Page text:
“Vile stuff” that suggested the “properties of poison” turned the bread a “green-yellow tinge” at the Pony Express station near Wyoming Territory’s Fort Laramie. Then British explorer Richard Francis Burton came across a different type of bread: “A hundred-fold better,” he wrote, “the unpretending chapati, flapjack, scone, or, as the Mexicans prettily called it, ‘tortilla!’”
Even though he found this bread more pleasing, he suffered from what he called the “travelers’ bane”—the tortilla tasted like the “rusty bacon and graveolent antelope” that it was placed near while cooking on “Uncle Sam’s stove,” better known as the dutch oven.
Bread came in many forms, shapes, sizes and flavors on the American frontier. Vast immigrant influences introduced rye, pumpernickel and sourdough next to the more traditional golden sandwich loaf.
Some of the earliest pioneers also ate American Indian-influenced tortillas and flatbreads, but they reverted to traditional loaves and rolls made with graham, wheat, corn and white flours. By the turn of the 20th century, eating tortillas and flatbreads became fashionable again.
Southwestern tribes made tortillas from blue, yellow, white and black corn, baking them over an open flame or in the ashes of a fire. Indians swapped the tortilla for flatbread, also deep fried into fry bread, when colonizers gave them flour rations over the preferred corn masa.
To make a slightly thicker flatbread, Indians ground nuts, such as acorns and piñons, and combined the nut flour with corn. They baked this flatbread over hot rocks until the edges were golden brown. Different tribes made their own versions of flatbreads, such as ultra-thin Piki and dense Bannock. They also made the precursor to corn bread, called Indian bread, which was dense and made of cracked corn or cornmeal, water and salt.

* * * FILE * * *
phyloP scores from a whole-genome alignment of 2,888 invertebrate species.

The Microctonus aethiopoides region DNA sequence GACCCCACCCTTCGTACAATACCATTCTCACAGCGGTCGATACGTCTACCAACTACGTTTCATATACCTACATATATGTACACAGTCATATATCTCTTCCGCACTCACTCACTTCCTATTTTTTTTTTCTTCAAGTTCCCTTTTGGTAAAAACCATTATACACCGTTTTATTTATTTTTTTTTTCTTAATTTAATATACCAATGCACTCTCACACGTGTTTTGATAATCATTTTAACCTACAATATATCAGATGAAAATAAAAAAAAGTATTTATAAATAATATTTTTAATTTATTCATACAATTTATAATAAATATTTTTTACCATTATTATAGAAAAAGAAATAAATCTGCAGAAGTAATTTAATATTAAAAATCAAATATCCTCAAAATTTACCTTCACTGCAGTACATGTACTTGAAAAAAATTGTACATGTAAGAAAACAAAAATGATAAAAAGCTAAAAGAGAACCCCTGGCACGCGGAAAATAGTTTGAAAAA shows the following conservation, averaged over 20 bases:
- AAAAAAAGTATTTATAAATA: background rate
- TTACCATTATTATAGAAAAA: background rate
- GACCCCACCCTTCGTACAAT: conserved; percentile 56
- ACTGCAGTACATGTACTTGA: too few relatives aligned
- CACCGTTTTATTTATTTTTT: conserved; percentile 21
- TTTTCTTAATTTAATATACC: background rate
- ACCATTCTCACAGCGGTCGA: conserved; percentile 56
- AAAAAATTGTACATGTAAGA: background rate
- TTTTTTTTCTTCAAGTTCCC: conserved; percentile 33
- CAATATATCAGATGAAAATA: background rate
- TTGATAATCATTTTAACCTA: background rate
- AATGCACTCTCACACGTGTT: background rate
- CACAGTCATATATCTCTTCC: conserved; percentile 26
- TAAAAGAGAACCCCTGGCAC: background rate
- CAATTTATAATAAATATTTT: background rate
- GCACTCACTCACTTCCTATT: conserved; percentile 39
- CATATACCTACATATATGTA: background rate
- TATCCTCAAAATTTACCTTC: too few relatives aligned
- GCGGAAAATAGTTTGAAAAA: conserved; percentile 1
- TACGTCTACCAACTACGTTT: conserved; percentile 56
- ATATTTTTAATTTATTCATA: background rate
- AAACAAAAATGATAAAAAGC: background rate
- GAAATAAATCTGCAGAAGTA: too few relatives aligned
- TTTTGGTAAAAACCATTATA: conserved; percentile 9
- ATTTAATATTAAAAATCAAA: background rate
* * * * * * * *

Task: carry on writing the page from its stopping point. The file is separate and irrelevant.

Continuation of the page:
Even though tortillas were considered lower-class fare, they were once touted as a remedy to cure indigestion. “The person who originated the scheme has been cured in four weeks by eating tortillas made from corn meal and the Rio Grande water, and any dyspeptic who can eat tortillas for four weeks and survive is certain of encouragement…,” reported the Arizona Weekly Star, on December 9, 1880.
In settled areas, state and local fairs celebrated local bread. Every home baker wanted to prove her bread was the best in her frontier town. The categories included: white, rye, Boston brown, graham, ginger and Parker House rolls.
A German baker created the Parker House Rolls, which was among the recipes pioneers brought West with them. Baked at the Parker House hotel in Boston, Massachusetts, after opening in 1855, these moist and fluffy rolls appeared on restaurant menus and sold in bakeries all over the frontier. Try your hand at the historic delicacy!
Sherry Monahan has penned The Cowboy’s Cookbook, Mrs. Earp: Wives & Lovers of the Earp Brothers; California Vines, Wines & Pioneers; Taste of Tombstone and The Wicked West. She has appeared on Fox News, History Channel and AHC.
Parker House Rolls
1/2 cup scalded milk
1/2 cup boiling water
1 tsp. salt
1 tsp. sugar
1 tbsp. butter
1/2 yeast cake dissolved in 1/4 cup lukewarm water
3 cups bread flour, or enough to knead
Mix milk, water, salt, sugar and butter in a bowl. Add yeast, then flour, until the mixture is stiff enough to knead. Cover the bowl and let dough rise to double its bulk. Shape into two-dozen balls, put into a buttered pan and cover. Place in a warm place so can rise to double its bulk. With the floured handle of a wooden spoon, press the balls through the center, almost cutting in half. Brush one half with butter, fold over the other half and press together like a pocketbook. Let it rise again and bake in a 400˚F oven for 15 minutes. After baking, brush the tops with butter.
(Recipe courtesy Omni Parker House Hotel, Boston, Massachusetts)